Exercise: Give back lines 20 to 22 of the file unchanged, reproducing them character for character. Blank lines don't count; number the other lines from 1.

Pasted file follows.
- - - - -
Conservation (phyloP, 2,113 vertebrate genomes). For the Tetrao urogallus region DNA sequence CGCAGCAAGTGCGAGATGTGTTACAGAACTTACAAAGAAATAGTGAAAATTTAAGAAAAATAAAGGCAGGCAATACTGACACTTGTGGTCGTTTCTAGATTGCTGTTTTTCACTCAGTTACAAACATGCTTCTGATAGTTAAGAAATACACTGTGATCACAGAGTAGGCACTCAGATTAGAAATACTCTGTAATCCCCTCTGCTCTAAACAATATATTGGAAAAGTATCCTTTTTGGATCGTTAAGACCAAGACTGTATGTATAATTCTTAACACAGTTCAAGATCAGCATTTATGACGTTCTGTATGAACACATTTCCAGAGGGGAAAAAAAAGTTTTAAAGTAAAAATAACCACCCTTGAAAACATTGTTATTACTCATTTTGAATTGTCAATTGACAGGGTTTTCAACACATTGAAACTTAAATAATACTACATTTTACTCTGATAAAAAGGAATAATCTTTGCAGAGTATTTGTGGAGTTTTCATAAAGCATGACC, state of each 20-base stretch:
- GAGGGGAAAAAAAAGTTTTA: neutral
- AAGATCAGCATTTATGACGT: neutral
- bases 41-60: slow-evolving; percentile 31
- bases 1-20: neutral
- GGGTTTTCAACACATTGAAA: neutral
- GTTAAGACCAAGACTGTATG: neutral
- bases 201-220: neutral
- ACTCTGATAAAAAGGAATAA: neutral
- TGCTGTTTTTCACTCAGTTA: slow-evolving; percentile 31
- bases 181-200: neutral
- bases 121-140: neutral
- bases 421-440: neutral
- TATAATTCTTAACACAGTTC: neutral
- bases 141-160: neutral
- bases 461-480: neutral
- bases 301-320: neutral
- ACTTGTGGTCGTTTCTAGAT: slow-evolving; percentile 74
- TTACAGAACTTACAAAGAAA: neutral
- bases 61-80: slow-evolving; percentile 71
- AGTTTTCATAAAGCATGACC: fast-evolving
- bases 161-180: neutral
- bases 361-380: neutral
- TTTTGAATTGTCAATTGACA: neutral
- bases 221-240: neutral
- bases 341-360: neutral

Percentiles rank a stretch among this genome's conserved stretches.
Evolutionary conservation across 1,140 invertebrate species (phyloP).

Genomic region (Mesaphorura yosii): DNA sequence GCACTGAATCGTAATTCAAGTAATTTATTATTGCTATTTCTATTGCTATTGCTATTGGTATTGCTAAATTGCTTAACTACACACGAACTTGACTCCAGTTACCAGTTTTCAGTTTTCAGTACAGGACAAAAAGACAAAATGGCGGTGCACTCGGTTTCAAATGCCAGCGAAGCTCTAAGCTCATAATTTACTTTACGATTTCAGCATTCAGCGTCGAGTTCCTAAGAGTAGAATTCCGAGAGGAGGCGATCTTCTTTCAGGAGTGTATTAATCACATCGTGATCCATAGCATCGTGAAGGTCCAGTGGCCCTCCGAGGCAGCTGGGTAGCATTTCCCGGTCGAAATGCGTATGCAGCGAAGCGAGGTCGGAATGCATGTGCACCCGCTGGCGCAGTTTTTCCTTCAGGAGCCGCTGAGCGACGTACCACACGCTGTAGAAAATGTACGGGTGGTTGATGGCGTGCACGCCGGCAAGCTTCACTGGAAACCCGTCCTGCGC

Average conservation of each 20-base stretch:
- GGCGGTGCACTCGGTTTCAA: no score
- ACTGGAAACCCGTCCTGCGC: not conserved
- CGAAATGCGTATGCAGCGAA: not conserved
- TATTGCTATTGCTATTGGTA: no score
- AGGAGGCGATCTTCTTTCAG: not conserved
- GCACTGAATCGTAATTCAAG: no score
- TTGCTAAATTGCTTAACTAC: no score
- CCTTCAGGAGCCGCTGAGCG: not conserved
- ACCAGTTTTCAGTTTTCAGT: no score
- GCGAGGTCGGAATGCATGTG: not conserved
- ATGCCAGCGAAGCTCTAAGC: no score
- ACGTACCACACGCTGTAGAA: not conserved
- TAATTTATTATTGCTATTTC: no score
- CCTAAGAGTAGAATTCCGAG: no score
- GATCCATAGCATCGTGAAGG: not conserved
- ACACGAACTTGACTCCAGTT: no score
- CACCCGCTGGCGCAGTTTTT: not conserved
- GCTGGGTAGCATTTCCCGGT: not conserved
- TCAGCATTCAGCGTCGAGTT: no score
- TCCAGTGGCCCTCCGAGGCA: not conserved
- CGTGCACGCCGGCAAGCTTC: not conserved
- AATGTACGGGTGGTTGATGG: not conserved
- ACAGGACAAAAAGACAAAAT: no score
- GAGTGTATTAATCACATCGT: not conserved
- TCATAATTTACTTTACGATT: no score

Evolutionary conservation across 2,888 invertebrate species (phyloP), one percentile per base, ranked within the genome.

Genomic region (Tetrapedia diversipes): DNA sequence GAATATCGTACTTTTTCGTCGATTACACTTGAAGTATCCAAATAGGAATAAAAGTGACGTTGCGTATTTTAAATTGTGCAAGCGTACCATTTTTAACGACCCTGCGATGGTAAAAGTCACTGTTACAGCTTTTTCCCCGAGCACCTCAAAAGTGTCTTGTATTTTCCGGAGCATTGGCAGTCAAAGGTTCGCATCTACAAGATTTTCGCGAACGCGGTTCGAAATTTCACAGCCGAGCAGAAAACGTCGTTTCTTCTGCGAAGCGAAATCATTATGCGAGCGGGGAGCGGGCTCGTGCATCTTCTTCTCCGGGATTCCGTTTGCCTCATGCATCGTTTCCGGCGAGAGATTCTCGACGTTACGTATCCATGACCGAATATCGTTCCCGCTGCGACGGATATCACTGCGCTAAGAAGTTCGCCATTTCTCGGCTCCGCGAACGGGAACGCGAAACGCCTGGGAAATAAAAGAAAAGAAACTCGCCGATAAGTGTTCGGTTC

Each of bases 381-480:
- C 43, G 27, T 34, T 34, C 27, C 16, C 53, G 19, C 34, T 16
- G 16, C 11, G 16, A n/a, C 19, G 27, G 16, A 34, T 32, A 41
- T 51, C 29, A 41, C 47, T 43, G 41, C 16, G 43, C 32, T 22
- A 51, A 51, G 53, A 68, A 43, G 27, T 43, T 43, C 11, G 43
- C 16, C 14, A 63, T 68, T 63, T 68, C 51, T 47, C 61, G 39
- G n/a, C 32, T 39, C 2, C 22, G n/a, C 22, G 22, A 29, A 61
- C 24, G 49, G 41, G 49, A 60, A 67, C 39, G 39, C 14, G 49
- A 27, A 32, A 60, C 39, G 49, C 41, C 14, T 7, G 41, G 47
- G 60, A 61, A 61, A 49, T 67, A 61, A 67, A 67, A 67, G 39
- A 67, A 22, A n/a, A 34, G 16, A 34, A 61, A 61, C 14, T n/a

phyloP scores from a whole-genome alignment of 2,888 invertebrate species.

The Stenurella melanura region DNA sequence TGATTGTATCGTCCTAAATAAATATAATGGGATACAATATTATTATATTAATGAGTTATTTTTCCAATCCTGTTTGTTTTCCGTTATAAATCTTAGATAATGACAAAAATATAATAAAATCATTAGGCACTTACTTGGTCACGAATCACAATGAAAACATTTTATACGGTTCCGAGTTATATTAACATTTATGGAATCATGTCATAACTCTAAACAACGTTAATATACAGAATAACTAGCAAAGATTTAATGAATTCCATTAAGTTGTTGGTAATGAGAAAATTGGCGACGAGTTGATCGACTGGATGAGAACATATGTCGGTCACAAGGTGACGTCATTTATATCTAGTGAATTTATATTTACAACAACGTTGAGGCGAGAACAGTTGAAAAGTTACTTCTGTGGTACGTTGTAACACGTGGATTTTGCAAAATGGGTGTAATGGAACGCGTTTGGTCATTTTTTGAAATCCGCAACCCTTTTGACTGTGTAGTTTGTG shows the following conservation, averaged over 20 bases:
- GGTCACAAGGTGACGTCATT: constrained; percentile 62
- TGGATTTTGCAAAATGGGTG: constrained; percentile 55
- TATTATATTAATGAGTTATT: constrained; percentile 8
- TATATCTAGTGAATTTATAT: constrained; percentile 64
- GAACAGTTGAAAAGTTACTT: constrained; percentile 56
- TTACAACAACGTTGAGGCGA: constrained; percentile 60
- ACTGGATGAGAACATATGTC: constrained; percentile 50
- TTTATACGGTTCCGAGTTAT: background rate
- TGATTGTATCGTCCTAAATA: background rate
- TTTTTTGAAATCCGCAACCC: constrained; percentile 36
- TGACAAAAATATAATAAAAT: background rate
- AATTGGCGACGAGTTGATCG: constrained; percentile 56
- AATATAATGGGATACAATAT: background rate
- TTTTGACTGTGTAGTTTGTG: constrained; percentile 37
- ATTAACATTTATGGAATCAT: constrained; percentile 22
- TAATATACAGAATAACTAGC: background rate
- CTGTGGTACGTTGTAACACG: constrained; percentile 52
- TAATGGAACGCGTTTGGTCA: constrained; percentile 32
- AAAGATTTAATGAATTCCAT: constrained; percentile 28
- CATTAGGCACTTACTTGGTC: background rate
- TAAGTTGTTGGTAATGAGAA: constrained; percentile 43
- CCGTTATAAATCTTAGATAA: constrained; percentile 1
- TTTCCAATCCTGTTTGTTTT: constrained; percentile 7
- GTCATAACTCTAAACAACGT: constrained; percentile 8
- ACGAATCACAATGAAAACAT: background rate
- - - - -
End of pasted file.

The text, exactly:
- bases 61-80: slow-evolving; percentile 71
- AGTTTTCATAAAGCATGACC: fast-evolving
- bases 161-180: neutral